Computer manufacturing company Lenovo is rolling out a new home-based virtual care solution designed to build compliance among patients with chronic conditions, many of whom are seniors. It’s doing so in partnership with Vianova Health, which created the virtual health assistant used in the new technology.
While telehealth technology has become essential amid COVID-19, Lenovo started working on the in-home care technology long before the virus reared its head. The process began about a year ago, according to Matt Mikula, global manager of health care solutions at Lenovo Health.
“You can think of the COVID-19 pandemic as just validating [and accelerating] what we’ve been doing,” Mikula told HHCN. “And if you’re going to do virtual technology, for us, it’s way more than just thinking about an e-visit. It’s more about how do we make the biggest impact?”
That’s why the new solution, Lenovo Virtual Care, targets chronic conditions, which account for about 75% of the nation’s aggregate health care spending, according to the Centers for Disease Control and Prevention (CDC). The goal is to ensure that those patients follow their care plans and keep up with habits vital to their health.
“It’s more complicated than [just taking medication],” Mikula said. “It’s to check your blood sugar if you’re diabetic. It’s multiple medications and when to take them. It’s exercise programs. It’s nutritional value.”
More than half of all U.S. adults have a chronic condition, according to the CDC, and about four in 10 people have two or more. However, as many as 80% of patients drop out of their chronic disease management programs.
That’s the population the Virtual Care solution is targeting.
Here’s how it works: A patient is provided with necessary biometric devices and a virtual care kit, which includes a tablet that can only be used to run the solution. The device comes personalized and pre-loaded with that individual’s care plan.
From there, the patient is provided with a daily health-related to-do list.
That list could include things like checking blood sugar or weight. Tasks vary depending on the conditions a patient has and can be collected using provided biometric devices.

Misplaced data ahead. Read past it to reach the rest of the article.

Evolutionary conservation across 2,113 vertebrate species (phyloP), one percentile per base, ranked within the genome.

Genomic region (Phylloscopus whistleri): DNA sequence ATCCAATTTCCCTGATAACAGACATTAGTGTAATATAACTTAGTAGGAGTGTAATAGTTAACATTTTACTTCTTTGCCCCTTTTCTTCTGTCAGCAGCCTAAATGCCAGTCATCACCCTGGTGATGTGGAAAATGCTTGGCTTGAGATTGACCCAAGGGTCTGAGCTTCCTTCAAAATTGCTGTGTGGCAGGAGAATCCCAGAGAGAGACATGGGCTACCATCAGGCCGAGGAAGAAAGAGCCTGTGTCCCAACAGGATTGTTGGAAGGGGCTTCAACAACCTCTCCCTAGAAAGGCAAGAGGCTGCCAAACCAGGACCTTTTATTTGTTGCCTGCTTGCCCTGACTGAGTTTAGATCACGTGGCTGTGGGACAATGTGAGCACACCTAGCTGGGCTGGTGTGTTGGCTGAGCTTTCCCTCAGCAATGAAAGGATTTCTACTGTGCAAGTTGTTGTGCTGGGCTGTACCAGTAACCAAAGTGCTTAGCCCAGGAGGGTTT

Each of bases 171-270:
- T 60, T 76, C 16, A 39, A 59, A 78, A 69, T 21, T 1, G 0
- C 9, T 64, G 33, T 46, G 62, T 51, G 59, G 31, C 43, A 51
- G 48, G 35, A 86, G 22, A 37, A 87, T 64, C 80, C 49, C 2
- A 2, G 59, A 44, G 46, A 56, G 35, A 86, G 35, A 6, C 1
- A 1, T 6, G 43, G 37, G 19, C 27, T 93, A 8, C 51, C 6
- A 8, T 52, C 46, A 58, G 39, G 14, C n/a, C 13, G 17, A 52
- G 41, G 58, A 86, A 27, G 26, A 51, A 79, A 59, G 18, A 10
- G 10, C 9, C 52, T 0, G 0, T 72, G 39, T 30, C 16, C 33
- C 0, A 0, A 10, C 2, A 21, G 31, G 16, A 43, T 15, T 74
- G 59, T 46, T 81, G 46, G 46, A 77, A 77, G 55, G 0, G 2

Despite doing all this at home, patients aren’t alone throughout the process.
“One of the big differentiators is that when you select one of these to do items, we have a digital assistant called Rosie,” Mikula said. “You can think of it like a conversation … between Rosie and the patient. The conversation is selected and built from the provider — whatever care they would like to give [or] whatever questions they would like that patient to see on a daily basis.”
Rosie, the invention of Vianova Health, can provide patients with feedback and information around items on their to-do lists. For example, she can perform functions such as explaining how to use tools such as a glucometer, reminding patients to complete tasks and even just telling them they did a good job.
“That’s what it’s like on the patient side,” Mikula said, noting that the process can also include an e-visit. “On the back end, the providers that are able to administer the system, see all of their patients, keep track of the reimbursable procedures and how much time they’ve spent with the patient, for example.”
So far, Lenovo is already working with “some large health systems,” with results indicating 82% daily engagement among users of the solution. On top of that, data from Vianova Health suggested that the Virtual Care solution reduced patient readmission by 18% and helped diabetes patients achieve blood sugar targets four weeks earlier than patients who only got phone-based care.
Mikula says the solution’s unique model makes it possible.
“What we’re trying to do is bridge into the place where Virtual Care can make the biggest difference,” he says. “We feel that goes well beyond the e-visit, if you will, which is what others may describe in virtual care. To make the biggest difference, you have to go after the biggest problem, and the biggest problem is about integrating this kind of technology into the lives of our patients.”
Lenovo doesn’t have any formal relationships with home health providers to deploy Virtual Care. Still, the rollout reflects the increasingly crowded field of technology powerhouses looking to get into care management and in-home care.
On its end, Lenovo has plenty of firepower to make a splash. The Beijing-based multinational company reported annual revenues of about $51.04 billion in 2019.
Lenovo Virtual Care will be available in the third quarter of the year.